A key test of Donald Trump's campaign strength will undoubtedly be his ability to draw new voters, not just to his rallies, but to the polls in key contests.
Iowa is of particular interest, because it votes first and its caucus system is a little quirky.
One way to check how well the Trump organization is doing with new voters is to check with the state to see if voter registration is ticking up as the February 1 contest draws closer.
But Julie Pace of The Associated Press cautions those numbers might not paint a full or fair picture -- because Iowa allows same-day voter registration.
"It's a lot easier to get people who haven't participated before to participate once, as opposed taking two different steps," said Pace. "So the thing they're looking at is how slow the results come in on caucus night. If the results are coming in very slowly, they'll assume that more people are registering that night and that could be a good night for Mr. Trump."
2. A test for Cruz and his 'birther' response
Ted Cruz and his campaign say questions about his eligibility to be president are nonsense.
But Trump is stirring those questions, big time, and the senator from Texas has been forced to respond.
Over the weekend, the Cruz campaign produced a one-page memo making its case that there is no "birther" debate here. Among other things, it notes Cruz's mother was born in Delaware and was never a Canadian citizen, even though Cruz was born in Canada.
Will the Cruz campaign response be enough? Jonathan Martin of The New York Times suggested keeping track of how the campaign handles this in the week ahead will be instructive: "He relishes being the sort of whipping boy of the Washington establishment, but now the person going after him is far from the establishment."
Martin adds, "This is a really fascinating test for Cruz. I'm curious to see if those kind of talking points wind up ... in some kind of a paid media mail piece in Iowa."
3. Paul may soon face a tough choice
Rand Paul is struggling in the GOP presidential race and could soon face a tough choice.
His Senate seat is also on the ballot this year, and while Kentucky is generally a reliable red state, there is some concern back home that Paul's national ambitions have given Democrats a better chance than they might have in a normal year.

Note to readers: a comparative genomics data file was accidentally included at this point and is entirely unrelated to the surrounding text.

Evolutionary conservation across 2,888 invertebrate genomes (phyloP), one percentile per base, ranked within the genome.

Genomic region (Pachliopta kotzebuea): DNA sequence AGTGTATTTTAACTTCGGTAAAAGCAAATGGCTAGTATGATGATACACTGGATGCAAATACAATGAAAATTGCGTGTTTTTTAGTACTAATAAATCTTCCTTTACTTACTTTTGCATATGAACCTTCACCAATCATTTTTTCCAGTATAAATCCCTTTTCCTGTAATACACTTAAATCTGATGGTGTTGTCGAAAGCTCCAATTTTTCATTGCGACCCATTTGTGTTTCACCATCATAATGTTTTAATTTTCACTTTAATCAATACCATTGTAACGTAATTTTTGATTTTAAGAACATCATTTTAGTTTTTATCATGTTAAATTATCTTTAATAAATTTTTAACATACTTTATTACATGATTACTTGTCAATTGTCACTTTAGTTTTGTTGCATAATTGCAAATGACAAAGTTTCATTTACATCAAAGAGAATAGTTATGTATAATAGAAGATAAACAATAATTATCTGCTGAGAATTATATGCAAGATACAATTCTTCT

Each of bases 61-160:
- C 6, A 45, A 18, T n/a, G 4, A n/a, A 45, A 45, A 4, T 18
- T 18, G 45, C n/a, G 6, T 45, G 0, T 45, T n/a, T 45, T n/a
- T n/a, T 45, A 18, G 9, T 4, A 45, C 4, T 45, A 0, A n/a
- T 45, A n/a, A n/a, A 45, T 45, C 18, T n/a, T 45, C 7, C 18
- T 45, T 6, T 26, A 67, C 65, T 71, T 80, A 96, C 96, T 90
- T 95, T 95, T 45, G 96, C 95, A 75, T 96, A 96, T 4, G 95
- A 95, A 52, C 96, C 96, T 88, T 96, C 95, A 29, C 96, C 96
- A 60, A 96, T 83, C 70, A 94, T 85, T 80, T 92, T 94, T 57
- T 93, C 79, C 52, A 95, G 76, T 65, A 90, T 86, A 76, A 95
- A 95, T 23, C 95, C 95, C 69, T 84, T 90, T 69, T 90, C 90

So CNN's Manu Raju says the calendar is worth watching for keys to Paul's thinking.
"It will be interesting to see who else gets in that race," said Raju. "That will be very instructive in telling us when Rand will get out of the presidential race."
"If he has a tough race back home for Senate, maybe he gets out earlier than anticipated. March 6 is the big day for Rand Paul: That's when the Kentucky caucus is to choose a presidential nominee in that state."
4. The Sanders campaign takes a page from Trump's playbook
The Bernie Sanders campaign is hoping to benefit from recent attacks by the White House and Hillary Clinton on his gun record.
The Bernie camp's thinking: Perhaps it will generate a backlash from his supporters.
Maggie Haberman of The New York Times says Sanders is, in part, learning a lesson from Trump and trying to stoke the anti-establishment mood.
"Hillary Clinton has telegraphed very clearly she's going to keep hitting him hard on this," said Haberman. "This is going to be an issue in the debate. They believe they can get some kind of support from their followers that will inoculate them."
5. 'Fired Up' and ready to be a State of The Union special guest
Edith Childs was a key figure in the first Obama presidential campaign, starting the "Fired Up ... Ready to Go!" cheer at an early South Carolina rally long before it was a trademark campaign slogan.
She was on hand for the first Obama inauguration, and now will be a guest of the White House as the President delivers his final State of the Union address on Tuesday.
CNN visited Childs in South Carolina in 2009 for our first "State of The Union" program -- the Sunday before the Obama inauguration.
A look back at that conversation is both nostalgic and telling.
Childs is a wonderful storyteller, and she intrigued us with accounts of the KKK, and of being a precocious and stubborn young girl who took drinks from the "whites only" water fountain back in the days of segregation because the water in the "colored" fountain was never cold.
Reviewing our conversation this weekend, two things jumped out.
Childs could not contain her joy at the moment, and her admiration of then President-elect Obama. But she also said she was worried he didn't fully understand how hard it would be to deliver on his promises of dramatic change.
And while she voiced hope that having an African-American president might help get her closer to a giant goal -- to be judged just "as a person" and not by the color of her skin -- she was quick to add, "There are still those that are not going to change no matter what."